Construction of social value or utility-based health indices: The usefulness of factorial experimental design plans
- Additional Document Info
- View All
Global indices, which aggregate multiple health or function attributes into a single summary indicator, are useful measures in health research. Two key issues must be addressed in the initial stages of index construction from the universe of possible health and function attributes, which ones should be included in a new index? and how simple can the statistical model be to combine attributes into a single numeric index value? Factorial experimental designs were used in the initial stages of developing a function index for evaluating a program for the care of young handicapped children. Beginning with eight attributes judged important to the goals of the program by clinicians, social preference values for different function states were obtained from 32 parents of handicapped children and 32 members of the community. Using category rating methods each rater scored 16 written multi-attribute case descriptions which contained information about a child's status for all eight attributes. Either a good or poor level of each function attribute and age 3 or 5 years were described in each case. Thus, 2(8) = 256 different cases were rated. Two factorial design plans were selected and used to allocate case descriptions to raters. Analysis of variance determined that seven of the eight clinician selected attributes were required in a social value based index for handicapped children. Most importantly, the subsequent steps of index construction could be greatly simplified by the finding that a simple additive statistical model without complex attribute interaction terms was adequate for the index. We conclude that factorial experimental designs are an efficient, feasible and powerful tool for the initial stages of constructing a multi-attribute health index.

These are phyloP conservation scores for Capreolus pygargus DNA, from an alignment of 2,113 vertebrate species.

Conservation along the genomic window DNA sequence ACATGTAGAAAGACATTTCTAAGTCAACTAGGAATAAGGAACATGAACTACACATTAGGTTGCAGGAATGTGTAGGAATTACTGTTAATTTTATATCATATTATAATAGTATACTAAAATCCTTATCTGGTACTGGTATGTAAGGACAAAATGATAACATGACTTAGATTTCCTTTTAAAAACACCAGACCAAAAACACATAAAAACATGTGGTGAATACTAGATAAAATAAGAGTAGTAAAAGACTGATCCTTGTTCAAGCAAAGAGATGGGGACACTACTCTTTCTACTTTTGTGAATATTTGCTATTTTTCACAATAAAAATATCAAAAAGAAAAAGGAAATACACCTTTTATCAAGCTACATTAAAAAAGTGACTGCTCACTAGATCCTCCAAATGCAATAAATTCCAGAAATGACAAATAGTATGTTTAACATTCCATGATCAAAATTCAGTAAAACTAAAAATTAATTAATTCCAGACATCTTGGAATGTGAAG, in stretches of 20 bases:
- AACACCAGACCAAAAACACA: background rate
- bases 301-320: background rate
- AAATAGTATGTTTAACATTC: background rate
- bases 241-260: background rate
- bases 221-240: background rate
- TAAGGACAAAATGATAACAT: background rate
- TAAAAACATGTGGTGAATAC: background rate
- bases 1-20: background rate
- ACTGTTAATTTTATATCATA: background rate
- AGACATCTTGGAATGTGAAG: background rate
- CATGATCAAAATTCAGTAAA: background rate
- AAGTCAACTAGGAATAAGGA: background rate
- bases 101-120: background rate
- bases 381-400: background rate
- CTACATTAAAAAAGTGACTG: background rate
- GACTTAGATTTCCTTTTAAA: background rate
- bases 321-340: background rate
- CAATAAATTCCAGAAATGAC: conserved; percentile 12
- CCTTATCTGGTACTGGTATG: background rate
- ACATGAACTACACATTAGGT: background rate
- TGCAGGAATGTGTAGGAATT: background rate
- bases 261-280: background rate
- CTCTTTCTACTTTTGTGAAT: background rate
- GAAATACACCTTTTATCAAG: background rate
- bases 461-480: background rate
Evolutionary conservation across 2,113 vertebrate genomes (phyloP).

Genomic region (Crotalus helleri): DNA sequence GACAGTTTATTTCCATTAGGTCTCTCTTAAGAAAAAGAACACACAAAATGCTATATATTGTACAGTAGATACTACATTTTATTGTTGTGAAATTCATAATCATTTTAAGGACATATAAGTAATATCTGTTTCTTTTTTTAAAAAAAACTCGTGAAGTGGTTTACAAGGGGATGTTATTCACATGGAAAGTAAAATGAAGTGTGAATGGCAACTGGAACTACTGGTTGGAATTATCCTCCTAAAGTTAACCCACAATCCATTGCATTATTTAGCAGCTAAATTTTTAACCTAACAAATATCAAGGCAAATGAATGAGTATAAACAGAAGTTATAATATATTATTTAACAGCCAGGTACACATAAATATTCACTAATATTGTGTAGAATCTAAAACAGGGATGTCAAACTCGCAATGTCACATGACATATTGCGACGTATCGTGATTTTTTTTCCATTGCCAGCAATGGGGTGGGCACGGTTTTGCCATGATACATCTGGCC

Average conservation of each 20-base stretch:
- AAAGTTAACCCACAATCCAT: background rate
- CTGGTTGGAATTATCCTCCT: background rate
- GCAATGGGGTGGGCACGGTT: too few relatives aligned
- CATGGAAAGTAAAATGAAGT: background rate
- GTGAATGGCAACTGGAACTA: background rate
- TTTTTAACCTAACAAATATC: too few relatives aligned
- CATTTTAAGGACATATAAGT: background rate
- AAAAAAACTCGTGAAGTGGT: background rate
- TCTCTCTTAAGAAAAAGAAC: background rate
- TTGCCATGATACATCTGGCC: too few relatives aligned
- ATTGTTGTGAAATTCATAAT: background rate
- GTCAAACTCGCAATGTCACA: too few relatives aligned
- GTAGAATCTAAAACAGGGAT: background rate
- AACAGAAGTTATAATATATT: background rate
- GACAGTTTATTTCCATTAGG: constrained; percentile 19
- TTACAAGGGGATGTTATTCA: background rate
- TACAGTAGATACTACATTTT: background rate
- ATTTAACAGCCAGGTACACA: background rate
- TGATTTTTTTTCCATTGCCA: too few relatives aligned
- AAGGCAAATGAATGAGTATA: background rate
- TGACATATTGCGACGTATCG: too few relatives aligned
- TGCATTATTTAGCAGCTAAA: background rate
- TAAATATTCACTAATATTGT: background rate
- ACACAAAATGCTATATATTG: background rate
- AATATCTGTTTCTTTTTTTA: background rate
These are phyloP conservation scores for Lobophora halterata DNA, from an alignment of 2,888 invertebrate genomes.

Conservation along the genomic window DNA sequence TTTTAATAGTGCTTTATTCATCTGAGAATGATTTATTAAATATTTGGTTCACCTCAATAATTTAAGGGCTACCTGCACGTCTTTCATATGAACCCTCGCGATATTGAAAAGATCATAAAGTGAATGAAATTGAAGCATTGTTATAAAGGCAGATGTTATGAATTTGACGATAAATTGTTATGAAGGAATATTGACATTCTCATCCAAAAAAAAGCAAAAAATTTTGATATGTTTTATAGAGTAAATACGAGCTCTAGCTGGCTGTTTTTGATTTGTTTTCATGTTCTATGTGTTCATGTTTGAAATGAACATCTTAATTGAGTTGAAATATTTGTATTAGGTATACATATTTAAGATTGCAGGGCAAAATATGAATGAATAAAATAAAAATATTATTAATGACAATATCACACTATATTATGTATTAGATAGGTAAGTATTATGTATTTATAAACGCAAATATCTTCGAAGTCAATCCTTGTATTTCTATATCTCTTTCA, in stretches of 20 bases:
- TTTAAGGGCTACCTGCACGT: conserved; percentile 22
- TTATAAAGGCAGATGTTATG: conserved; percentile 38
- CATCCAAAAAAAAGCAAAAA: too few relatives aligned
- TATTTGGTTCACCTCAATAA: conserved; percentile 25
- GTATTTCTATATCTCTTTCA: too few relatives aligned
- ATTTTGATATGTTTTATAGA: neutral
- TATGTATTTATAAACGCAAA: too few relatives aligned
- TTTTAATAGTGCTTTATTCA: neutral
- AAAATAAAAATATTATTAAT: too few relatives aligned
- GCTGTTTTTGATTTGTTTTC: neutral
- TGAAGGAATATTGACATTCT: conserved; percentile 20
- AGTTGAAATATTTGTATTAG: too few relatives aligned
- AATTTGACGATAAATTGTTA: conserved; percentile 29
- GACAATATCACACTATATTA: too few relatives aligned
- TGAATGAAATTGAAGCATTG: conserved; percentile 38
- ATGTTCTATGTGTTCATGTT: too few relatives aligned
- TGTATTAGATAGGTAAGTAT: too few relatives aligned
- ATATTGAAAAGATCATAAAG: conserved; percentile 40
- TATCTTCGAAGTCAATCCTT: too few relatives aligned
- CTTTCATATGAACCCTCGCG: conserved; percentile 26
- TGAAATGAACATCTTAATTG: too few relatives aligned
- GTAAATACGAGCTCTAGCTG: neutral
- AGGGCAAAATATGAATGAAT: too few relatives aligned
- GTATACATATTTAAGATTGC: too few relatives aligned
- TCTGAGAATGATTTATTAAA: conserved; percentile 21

has subject area